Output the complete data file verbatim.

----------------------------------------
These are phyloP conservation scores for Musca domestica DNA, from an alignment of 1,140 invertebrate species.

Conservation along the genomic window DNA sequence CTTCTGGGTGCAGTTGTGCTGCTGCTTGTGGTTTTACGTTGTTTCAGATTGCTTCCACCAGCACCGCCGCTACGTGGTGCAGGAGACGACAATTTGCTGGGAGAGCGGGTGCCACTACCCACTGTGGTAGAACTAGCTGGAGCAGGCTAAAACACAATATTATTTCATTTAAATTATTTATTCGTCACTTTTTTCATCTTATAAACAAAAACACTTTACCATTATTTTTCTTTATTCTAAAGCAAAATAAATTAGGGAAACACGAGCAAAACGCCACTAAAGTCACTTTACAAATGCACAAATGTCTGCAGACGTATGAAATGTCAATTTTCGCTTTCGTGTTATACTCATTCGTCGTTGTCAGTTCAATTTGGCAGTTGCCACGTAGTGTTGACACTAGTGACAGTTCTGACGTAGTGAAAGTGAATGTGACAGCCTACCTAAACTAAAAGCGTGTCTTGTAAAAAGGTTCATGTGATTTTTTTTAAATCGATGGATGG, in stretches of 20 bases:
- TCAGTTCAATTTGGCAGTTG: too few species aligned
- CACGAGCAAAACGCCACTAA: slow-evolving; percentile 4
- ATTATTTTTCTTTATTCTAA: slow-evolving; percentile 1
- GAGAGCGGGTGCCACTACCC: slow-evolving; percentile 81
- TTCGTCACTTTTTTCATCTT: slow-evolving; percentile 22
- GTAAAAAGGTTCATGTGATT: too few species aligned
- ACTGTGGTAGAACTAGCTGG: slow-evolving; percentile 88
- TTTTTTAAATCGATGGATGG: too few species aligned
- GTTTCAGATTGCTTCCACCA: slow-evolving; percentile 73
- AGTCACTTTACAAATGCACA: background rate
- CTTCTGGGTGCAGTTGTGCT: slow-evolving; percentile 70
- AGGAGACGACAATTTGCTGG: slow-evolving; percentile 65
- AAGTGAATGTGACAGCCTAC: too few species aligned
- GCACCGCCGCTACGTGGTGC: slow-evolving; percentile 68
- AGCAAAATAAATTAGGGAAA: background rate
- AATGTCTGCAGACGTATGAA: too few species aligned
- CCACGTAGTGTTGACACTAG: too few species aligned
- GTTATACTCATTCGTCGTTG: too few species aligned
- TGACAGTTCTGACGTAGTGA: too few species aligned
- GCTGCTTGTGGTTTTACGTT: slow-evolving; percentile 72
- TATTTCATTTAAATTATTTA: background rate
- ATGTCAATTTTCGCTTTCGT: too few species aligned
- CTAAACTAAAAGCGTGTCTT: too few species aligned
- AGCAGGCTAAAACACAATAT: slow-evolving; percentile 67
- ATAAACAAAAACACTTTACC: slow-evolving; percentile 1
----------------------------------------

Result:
These are phyloP conservation scores for Musca domestica DNA, from an alignment of 1,140 invertebrate species.

Conservation along the genomic window DNA sequence CTTCTGGGTGCAGTTGTGCTGCTGCTTGTGGTTTTACGTTGTTTCAGATTGCTTCCACCAGCACCGCCGCTACGTGGTGCAGGAGACGACAATTTGCTGGGAGAGCGGGTGCCACTACCCACTGTGGTAGAACTAGCTGGAGCAGGCTAAAACACAATATTATTTCATTTAAATTATTTATTCGTCACTTTTTTCATCTTATAAACAAAAACACTTTACCATTATTTTTCTTTATTCTAAAGCAAAATAAATTAGGGAAACACGAGCAAAACGCCACTAAAGTCACTTTACAAATGCACAAATGTCTGCAGACGTATGAAATGTCAATTTTCGCTTTCGTGTTATACTCATTCGTCGTTGTCAGTTCAATTTGGCAGTTGCCACGTAGTGTTGACACTAGTGACAGTTCTGACGTAGTGAAAGTGAATGTGACAGCCTACCTAAACTAAAAGCGTGTCTTGTAAAAAGGTTCATGTGATTTTTTTTAAATCGATGGATGG, in stretches of 20 bases:
- TCAGTTCAATTTGGCAGTTG: too few species aligned
- CACGAGCAAAACGCCACTAA: slow-evolving; percentile 4
- ATTATTTTTCTTTATTCTAA: slow-evolving; percentile 1
- GAGAGCGGGTGCCACTACCC: slow-evolving; percentile 81
- TTCGTCACTTTTTTCATCTT: slow-evolving; percentile 22
- GTAAAAAGGTTCATGTGATT: too few species aligned
- ACTGTGGTAGAACTAGCTGG: slow-evolving; percentile 88
- TTTTTTAAATCGATGGATGG: too few species aligned
- GTTTCAGATTGCTTCCACCA: slow-evolving; percentile 73
- AGTCACTTTACAAATGCACA: background rate
- CTTCTGGGTGCAGTTGTGCT: slow-evolving; percentile 70
- AGGAGACGACAATTTGCTGG: slow-evolving; percentile 65
- AAGTGAATGTGACAGCCTAC: too few species aligned
- GCACCGCCGCTACGTGGTGC: slow-evolving; percentile 68
- AGCAAAATAAATTAGGGAAA: background rate
- AATGTCTGCAGACGTATGAA: too few species aligned
- CCACGTAGTGTTGACACTAG: too few species aligned
- GTTATACTCATTCGTCGTTG: too few species aligned
- TGACAGTTCTGACGTAGTGA: too few species aligned
- GCTGCTTGTGGTTTTACGTT: slow-evolving; percentile 72
- TATTTCATTTAAATTATTTA: background rate
- ATGTCAATTTTCGCTTTCGT: too few species aligned
- CTAAACTAAAAGCGTGTCTT: too few species aligned
- AGCAGGCTAAAACACAATAT: slow-evolving; percentile 67
- ATAAACAAAAACACTTTACC: slow-evolving; percentile 1